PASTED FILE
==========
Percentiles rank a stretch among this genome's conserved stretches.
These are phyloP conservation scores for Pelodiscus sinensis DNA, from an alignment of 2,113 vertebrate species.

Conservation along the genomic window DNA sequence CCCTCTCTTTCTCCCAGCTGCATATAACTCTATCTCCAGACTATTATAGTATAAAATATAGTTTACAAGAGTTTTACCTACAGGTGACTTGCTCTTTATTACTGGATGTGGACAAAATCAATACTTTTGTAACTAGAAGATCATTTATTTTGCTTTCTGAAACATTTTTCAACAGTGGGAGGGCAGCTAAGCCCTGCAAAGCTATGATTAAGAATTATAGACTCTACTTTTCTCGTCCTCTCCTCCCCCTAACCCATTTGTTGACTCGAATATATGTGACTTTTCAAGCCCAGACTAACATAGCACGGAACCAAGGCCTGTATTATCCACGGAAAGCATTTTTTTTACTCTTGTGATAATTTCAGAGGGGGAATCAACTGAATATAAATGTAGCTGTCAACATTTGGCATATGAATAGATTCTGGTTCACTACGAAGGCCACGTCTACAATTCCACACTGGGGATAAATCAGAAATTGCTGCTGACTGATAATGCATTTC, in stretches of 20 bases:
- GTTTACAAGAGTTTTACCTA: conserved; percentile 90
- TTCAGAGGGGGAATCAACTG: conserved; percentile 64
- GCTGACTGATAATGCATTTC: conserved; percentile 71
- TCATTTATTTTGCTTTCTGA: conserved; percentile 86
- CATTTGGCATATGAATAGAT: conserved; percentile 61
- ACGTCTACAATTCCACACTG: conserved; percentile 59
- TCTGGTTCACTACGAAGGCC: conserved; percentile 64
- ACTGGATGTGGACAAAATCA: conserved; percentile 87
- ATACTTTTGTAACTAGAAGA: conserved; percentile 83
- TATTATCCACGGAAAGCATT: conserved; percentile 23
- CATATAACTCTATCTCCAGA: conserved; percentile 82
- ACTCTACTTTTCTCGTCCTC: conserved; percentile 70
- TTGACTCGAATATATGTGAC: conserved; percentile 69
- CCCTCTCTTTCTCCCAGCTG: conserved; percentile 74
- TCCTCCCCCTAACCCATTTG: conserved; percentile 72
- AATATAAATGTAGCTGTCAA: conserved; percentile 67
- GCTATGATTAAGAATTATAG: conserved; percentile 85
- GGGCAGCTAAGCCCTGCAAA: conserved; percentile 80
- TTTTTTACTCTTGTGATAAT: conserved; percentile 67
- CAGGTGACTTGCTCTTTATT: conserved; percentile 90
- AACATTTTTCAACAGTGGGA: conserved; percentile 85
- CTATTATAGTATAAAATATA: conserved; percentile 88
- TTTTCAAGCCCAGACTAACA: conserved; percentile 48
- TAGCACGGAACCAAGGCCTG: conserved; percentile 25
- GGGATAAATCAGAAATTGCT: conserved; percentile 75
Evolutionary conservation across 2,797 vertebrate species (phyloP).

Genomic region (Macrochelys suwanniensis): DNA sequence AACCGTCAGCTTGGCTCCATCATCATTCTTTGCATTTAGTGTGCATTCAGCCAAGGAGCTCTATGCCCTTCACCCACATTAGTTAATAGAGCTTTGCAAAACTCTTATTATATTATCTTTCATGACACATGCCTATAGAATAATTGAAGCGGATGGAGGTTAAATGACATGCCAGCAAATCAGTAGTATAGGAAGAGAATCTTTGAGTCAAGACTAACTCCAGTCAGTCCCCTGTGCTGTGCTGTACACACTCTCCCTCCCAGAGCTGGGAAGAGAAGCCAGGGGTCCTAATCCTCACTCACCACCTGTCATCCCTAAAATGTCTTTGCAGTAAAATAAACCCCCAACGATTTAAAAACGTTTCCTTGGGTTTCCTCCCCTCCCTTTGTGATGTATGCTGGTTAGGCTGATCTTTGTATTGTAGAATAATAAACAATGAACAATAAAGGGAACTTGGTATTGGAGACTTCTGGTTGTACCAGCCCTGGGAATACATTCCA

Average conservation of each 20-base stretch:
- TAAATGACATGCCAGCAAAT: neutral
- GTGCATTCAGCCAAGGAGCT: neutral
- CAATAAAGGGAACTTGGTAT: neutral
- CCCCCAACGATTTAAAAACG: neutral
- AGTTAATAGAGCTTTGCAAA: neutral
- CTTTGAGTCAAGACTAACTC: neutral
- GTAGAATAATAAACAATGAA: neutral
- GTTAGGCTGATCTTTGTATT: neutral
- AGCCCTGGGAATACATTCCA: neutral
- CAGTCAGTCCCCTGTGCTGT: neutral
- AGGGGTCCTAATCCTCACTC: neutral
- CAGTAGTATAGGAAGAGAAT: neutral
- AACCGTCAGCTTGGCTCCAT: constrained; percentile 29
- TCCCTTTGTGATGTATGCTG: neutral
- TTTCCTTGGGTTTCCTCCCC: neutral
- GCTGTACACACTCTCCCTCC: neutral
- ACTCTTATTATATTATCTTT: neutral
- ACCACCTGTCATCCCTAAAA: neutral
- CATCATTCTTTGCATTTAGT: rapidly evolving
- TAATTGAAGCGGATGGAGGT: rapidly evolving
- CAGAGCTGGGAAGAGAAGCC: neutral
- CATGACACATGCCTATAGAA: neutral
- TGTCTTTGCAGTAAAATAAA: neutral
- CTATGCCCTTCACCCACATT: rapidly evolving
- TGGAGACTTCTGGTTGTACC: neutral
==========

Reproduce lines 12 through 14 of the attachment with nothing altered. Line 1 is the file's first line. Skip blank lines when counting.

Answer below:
- ATACTTTTGTAACTAGAAGA: conserved; percentile 83
- TATTATCCACGGAAAGCATT: conserved; percentile 23
- CATATAACTCTATCTCCAGA: conserved; percentile 82